How much should you share with your kids about your divorce? It’s not an easy question to answer.
But one thing is for sure – ensuring you deliver an age-appropriate message to your children is the key to helping them process the news.
Ian shares his top tips on what to share (and what not to share) with your kids about your divorce.
What Not To Share With Your Kids About Your Divorce
Too much detail
Kids just need to be told no more they need to know and, more particularly, only those things that will directly impact on their lives. Issues such as, who is moving out and who is staying, who is going to take them to school and bring them home and who is going to look after them and how often they will see their other parent.
Don’t overwhelm them with too much detail on the reasons for the separation. All they need to know is that you weren’t happy together anymore and have decided to live separately – that this will be better for everybody. Obviously the level of detail will depend on the children’s ages and maturity.
Negative opinions on your ex
As hard as that may be, at all costs avoid badmouthing your ex in front of your kids. You may have ended your relationship with your ex, but the kids will continue to have a relationship with both of you and, unless there are some pretty unusual circumstances, you need to encourage that.
Don’t put your kids under more stress and emotional pressure than they will already be feeling.
Updates on legal issues
Divorces may take a long time to be finalised and older children may need to be kept updated on what is happening. But try to keep the updates on a need to know basis without providing graphic details or simply putting your perspective to the kids. There are two sides to every story and, except in extreme situations, it’s best that you are not trying to put matters simply from your own perspective.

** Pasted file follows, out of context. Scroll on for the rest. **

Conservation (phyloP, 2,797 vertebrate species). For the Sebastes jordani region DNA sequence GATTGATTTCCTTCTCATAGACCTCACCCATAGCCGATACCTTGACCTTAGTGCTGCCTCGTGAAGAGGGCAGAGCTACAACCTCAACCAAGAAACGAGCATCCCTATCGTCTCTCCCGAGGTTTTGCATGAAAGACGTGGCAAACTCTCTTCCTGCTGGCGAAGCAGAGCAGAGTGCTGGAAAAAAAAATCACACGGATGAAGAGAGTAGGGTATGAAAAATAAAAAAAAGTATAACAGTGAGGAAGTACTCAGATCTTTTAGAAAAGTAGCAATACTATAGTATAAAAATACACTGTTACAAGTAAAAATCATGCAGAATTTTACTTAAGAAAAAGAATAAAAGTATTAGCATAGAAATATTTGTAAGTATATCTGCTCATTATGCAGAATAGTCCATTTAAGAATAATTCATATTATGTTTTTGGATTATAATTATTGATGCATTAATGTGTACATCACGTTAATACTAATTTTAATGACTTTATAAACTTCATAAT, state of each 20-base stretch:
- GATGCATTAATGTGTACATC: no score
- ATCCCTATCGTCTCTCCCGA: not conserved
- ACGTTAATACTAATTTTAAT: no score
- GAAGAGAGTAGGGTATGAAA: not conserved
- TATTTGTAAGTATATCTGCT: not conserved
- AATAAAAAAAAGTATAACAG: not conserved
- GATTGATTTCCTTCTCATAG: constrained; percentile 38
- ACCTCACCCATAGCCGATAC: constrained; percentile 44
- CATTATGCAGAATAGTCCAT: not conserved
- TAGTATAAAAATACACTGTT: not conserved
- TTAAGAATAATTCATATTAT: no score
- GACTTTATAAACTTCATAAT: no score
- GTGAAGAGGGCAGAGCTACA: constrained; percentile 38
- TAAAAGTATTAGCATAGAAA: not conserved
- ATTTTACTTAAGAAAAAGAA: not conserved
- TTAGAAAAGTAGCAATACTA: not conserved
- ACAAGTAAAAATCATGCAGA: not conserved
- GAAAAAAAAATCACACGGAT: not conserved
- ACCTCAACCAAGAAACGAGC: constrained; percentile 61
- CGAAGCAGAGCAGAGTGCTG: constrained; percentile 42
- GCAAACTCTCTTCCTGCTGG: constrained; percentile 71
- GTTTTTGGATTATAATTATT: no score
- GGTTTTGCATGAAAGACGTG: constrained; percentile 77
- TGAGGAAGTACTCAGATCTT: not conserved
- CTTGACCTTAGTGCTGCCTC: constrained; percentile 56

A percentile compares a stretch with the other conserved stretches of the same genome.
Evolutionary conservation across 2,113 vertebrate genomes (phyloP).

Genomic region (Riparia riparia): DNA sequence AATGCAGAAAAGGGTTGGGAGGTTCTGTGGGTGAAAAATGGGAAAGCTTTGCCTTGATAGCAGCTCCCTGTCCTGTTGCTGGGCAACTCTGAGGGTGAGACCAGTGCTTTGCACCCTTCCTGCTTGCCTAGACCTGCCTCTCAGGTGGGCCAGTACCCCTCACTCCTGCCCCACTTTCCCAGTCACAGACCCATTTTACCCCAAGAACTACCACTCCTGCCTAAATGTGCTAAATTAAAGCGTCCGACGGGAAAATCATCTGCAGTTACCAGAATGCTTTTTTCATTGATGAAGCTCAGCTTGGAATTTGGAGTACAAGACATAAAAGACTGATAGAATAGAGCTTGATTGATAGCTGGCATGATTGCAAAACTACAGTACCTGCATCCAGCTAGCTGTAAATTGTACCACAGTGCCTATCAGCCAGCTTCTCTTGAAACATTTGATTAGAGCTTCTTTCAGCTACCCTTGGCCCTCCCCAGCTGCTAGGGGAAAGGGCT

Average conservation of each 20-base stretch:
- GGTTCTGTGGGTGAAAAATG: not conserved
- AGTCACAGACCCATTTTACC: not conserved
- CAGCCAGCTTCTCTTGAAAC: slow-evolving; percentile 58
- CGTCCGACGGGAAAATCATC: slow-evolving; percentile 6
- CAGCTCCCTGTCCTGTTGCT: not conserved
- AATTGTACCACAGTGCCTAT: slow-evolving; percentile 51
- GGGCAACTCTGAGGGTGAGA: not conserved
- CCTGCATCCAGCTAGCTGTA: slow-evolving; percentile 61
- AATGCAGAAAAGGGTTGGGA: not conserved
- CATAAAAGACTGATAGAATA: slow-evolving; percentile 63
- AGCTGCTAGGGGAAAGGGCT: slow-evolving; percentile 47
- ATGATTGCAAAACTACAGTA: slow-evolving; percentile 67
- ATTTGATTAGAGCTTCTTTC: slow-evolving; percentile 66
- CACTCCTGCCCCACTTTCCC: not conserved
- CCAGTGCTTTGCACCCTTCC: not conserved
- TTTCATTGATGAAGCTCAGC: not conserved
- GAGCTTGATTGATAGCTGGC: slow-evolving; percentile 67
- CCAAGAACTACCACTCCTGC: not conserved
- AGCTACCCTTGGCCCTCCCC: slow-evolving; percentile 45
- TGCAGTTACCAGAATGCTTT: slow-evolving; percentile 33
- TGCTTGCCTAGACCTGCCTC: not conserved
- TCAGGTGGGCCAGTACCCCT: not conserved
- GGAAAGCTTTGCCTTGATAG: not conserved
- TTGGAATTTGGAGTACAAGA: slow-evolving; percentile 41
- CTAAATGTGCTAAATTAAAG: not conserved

Your child may be required to attend on a meeting – such as with a Family Consultant appointed by the Court. Simply prepare them by telling them about the date and place of the appointment; don’t, under any circumstances, try to influence what they should say or how they feel about any of the issues.
Who said what
Stay focused on your kids’ needs at all times and don’t expose them to any unpleasant encounter or conversation you may have had with your ex. Who said what to whom (and your interpretation of events) should be of no concern to them.
Any conflict between you and your ex
Any conflict between you and your ex should remain strictly between you two and never spill onto the children. They have their own emotions to handle without feeling like they’re stuck in the middle of their parents’ issues.
The same principle applies to money matters. These are common in many divorces, but must be discussed and resolved by the parents and the legal system, not by the children.
It can be necessary for older children to be told the truth if money is not as readily available now as was before and to help them understand the situation but don’t blame the other party – kids usually work things out pretty clearly themselves without having to be pushed by their parents.
What To Share With Your Kids About Your Divorce
First and foremost, the kids simply need to know the basic truth – you and your ex are splitting and will not be living together. This needs to be communicated in an age-appropriate way and once again, on a need-to-know basis, using simple and short comments without the gory details. Being truthful and keeping it simple with your kids develops trust and sets them a healthy example to follow.
How much you both love them
When kids are constantly reminded that they are loved by both parents, it makes them feel secure and helps them to cope and adjust to the separation and the new living arrangements. The best way of showing your love is by spending time with them (any time with kids is “quality time”), rather than trying to outdo your ex by buying expensive presents and doing special favours.
That they are not to blame for your split
It is often said that kids feel that they are to blame for the breakdown of their parents’ marriage so they need to be reassured that that is not the case.
Don’t allow them to linger those thoughts.
That you are still a family but things will work differently
By remaining civil with your ex and minimising conflict children will realise that, despite the separation, you are all still one family just living in two different homes.
Children are often more resilient and can cope a lot better than adults. Creating the right environment for them to do that is the very least we can do.
Are you ready to move on from your relationship? Want to keep things amicable as you separate?
Then consider family mediation instead of expensive and combative family lawyers.
Ian Shann, owner and accredited family mediator at Move On Mediation in Perth, has helped hundreds of separating couples to separate quickly and amicably.